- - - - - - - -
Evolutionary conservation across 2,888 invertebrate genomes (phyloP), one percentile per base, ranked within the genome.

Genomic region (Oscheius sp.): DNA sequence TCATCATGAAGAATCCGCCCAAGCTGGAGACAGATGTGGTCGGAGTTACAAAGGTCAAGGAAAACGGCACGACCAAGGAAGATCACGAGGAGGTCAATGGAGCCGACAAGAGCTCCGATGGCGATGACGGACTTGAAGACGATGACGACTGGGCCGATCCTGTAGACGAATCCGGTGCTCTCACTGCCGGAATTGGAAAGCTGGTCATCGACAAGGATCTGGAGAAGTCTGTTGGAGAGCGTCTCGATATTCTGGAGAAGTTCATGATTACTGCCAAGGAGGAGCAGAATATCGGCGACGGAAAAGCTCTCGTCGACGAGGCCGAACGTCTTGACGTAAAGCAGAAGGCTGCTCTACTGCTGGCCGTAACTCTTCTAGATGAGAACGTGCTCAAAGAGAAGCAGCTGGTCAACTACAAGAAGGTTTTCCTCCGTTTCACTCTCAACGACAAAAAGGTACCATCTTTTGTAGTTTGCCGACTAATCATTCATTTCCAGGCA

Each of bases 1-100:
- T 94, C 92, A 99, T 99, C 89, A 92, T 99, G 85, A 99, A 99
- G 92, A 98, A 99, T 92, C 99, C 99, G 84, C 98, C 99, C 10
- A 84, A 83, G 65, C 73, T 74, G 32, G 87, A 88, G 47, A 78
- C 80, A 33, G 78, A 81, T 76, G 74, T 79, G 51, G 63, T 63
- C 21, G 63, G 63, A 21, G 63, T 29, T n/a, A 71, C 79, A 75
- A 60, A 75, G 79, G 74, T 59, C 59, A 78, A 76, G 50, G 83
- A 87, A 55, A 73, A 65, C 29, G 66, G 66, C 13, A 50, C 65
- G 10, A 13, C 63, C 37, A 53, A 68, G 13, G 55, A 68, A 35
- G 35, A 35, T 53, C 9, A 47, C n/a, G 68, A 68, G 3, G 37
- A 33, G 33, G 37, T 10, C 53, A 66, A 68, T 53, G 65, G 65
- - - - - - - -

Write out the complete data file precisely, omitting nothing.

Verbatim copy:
Evolutionary conservation across 2,888 invertebrate genomes (phyloP), one percentile per base, ranked within the genome.

Genomic region (Oscheius sp.): DNA sequence TCATCATGAAGAATCCGCCCAAGCTGGAGACAGATGTGGTCGGAGTTACAAAGGTCAAGGAAAACGGCACGACCAAGGAAGATCACGAGGAGGTCAATGGAGCCGACAAGAGCTCCGATGGCGATGACGGACTTGAAGACGATGACGACTGGGCCGATCCTGTAGACGAATCCGGTGCTCTCACTGCCGGAATTGGAAAGCTGGTCATCGACAAGGATCTGGAGAAGTCTGTTGGAGAGCGTCTCGATATTCTGGAGAAGTTCATGATTACTGCCAAGGAGGAGCAGAATATCGGCGACGGAAAAGCTCTCGTCGACGAGGCCGAACGTCTTGACGTAAAGCAGAAGGCTGCTCTACTGCTGGCCGTAACTCTTCTAGATGAGAACGTGCTCAAAGAGAAGCAGCTGGTCAACTACAAGAAGGTTTTCCTCCGTTTCACTCTCAACGACAAAAAGGTACCATCTTTTGTAGTTTGCCGACTAATCATTCATTTCCAGGCA

Each of bases 1-100:
- T 94, C 92, A 99, T 99, C 89, A 92, T 99, G 85, A 99, A 99
- G 92, A 98, A 99, T 92, C 99, C 99, G 84, C 98, C 99, C 10
- A 84, A 83, G 65, C 73, T 74, G 32, G 87, A 88, G 47, A 78
- C 80, A 33, G 78, A 81, T 76, G 74, T 79, G 51, G 63, T 63
- C 21, G 63, G 63, A 21, G 63, T 29, T n/a, A 71, C 79, A 75
- A 60, A 75, G 79, G 74, T 59, C 59, A 78, A 76, G 50, G 83
- A 87, A 55, A 73, A 65, C 29, G 66, G 66, C 13, A 50, C 65
- G 10, A 13, C 63, C 37, A 53, A 68, G 13, G 55, A 68, A 35
- G 35, A 35, T 53, C 9, A 47, C n/a, G 68, A 68, G 3, G 37
- A 33, G 33, G 37, T 10, C 53, A 66, A 68, T 53, G 65, G 65